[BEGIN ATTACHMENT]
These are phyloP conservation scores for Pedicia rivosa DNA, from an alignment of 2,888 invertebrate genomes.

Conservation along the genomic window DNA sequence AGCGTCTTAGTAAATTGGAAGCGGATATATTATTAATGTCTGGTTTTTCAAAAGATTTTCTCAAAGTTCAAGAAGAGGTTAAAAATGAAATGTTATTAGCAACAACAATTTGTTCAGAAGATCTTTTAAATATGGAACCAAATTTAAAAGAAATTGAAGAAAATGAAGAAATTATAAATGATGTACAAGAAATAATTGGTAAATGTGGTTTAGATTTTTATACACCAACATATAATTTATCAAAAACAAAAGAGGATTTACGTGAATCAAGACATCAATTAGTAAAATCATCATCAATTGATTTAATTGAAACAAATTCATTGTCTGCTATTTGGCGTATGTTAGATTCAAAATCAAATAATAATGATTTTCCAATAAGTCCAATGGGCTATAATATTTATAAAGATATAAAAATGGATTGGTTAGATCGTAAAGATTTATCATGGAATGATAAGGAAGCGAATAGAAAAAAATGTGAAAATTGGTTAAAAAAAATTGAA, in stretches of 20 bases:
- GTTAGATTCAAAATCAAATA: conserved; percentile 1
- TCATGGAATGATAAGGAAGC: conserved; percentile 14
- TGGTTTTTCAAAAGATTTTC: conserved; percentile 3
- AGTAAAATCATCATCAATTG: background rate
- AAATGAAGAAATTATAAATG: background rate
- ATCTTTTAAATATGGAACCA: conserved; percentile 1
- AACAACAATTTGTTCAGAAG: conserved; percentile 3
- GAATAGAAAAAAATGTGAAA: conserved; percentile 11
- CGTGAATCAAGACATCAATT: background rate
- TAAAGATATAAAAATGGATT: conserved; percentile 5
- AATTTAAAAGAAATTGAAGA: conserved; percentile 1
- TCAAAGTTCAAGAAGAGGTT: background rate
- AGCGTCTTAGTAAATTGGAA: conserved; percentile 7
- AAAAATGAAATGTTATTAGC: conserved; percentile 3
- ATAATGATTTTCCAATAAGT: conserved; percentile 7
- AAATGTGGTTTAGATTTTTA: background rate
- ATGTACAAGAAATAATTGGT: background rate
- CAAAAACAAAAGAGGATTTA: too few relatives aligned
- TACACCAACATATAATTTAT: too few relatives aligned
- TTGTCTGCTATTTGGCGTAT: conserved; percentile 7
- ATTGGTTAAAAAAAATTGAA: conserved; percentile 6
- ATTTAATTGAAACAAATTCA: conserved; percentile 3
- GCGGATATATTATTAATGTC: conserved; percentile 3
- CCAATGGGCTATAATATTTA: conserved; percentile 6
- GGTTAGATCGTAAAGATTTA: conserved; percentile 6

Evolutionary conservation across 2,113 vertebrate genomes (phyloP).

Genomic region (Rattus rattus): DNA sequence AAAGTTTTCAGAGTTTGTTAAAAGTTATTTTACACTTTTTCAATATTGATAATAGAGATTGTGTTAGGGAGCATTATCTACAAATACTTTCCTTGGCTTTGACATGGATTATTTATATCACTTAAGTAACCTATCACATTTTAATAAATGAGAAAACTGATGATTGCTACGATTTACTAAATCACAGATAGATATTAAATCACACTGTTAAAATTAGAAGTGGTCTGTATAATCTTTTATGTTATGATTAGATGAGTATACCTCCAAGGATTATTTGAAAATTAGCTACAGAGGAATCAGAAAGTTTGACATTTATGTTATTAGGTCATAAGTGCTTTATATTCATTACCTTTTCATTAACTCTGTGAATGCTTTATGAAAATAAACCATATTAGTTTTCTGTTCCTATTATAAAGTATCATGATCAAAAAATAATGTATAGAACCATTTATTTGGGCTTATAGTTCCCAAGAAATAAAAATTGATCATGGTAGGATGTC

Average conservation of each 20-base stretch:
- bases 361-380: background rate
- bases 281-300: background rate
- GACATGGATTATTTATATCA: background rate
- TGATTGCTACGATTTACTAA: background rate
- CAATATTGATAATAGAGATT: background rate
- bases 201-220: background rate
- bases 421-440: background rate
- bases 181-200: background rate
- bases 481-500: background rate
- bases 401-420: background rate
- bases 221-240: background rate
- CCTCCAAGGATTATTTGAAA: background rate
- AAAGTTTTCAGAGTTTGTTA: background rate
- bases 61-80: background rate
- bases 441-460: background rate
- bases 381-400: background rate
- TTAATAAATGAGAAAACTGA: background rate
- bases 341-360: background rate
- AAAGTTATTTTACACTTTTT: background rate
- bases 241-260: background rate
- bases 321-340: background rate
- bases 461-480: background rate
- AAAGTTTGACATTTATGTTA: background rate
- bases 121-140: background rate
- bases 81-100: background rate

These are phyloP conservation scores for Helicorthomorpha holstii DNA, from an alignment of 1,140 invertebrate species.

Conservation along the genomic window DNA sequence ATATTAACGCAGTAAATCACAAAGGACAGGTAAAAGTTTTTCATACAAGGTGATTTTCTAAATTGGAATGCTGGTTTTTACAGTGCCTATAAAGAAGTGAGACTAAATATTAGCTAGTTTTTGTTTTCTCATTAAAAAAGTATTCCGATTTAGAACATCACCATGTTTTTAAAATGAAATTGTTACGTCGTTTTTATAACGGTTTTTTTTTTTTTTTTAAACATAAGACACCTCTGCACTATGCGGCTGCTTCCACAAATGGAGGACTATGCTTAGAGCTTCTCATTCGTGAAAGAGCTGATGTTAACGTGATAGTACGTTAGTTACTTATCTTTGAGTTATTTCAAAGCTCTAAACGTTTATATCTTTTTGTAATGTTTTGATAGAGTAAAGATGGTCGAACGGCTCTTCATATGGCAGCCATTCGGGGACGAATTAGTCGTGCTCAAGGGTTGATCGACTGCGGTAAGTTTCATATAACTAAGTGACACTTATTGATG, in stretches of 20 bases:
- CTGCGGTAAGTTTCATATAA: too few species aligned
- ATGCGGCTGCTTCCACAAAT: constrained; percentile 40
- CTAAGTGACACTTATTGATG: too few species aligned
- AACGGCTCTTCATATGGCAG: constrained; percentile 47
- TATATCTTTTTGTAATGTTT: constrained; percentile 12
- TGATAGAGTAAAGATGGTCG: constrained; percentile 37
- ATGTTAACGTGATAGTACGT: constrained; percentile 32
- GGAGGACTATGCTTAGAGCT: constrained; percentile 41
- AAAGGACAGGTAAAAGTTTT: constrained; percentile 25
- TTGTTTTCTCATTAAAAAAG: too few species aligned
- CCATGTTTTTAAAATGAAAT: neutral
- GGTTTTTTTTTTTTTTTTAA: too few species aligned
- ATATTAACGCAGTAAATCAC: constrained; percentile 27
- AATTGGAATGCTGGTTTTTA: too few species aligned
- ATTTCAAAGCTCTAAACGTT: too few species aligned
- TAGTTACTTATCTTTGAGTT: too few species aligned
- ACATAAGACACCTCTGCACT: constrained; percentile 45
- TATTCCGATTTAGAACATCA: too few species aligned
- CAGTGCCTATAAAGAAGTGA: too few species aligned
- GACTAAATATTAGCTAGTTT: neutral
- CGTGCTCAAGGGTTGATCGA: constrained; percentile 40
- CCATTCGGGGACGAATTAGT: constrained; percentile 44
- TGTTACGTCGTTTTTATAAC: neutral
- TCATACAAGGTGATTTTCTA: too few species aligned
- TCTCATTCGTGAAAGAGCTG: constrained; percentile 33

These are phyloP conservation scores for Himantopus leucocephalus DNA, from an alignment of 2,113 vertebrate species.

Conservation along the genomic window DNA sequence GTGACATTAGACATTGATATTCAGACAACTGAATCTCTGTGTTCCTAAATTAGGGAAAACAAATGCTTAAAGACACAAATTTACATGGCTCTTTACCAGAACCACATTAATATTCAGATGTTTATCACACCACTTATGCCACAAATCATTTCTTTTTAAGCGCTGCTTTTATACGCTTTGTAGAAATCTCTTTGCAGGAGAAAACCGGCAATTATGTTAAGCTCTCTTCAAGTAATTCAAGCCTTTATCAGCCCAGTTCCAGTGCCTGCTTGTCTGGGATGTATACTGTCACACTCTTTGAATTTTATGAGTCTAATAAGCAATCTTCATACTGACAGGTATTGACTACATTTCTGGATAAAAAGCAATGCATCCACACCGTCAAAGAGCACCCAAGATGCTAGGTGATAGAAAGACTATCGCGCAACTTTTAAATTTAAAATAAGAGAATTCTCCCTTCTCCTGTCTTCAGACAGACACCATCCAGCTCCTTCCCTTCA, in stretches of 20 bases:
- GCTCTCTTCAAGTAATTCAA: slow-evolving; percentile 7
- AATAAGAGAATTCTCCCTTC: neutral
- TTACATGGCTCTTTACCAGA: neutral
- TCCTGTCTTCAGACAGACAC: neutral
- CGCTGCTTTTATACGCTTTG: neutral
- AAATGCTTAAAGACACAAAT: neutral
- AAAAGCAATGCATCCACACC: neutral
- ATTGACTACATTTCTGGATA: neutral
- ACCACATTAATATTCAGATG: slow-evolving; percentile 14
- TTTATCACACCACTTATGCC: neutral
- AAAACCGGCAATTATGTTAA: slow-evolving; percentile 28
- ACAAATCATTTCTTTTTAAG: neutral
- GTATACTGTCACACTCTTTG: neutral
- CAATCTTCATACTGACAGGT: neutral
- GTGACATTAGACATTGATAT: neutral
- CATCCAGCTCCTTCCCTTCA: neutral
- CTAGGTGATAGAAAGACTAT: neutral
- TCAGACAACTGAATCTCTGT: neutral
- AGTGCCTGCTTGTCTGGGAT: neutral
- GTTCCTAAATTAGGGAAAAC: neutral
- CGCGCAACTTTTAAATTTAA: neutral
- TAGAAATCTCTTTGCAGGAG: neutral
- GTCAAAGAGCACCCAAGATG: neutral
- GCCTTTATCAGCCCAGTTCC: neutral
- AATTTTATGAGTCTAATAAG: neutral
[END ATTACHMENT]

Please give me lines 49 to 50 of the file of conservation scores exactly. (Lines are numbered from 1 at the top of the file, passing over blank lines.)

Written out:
- AAAGTTATTTTACACTTTTT: background rate
- bases 241-260: background rate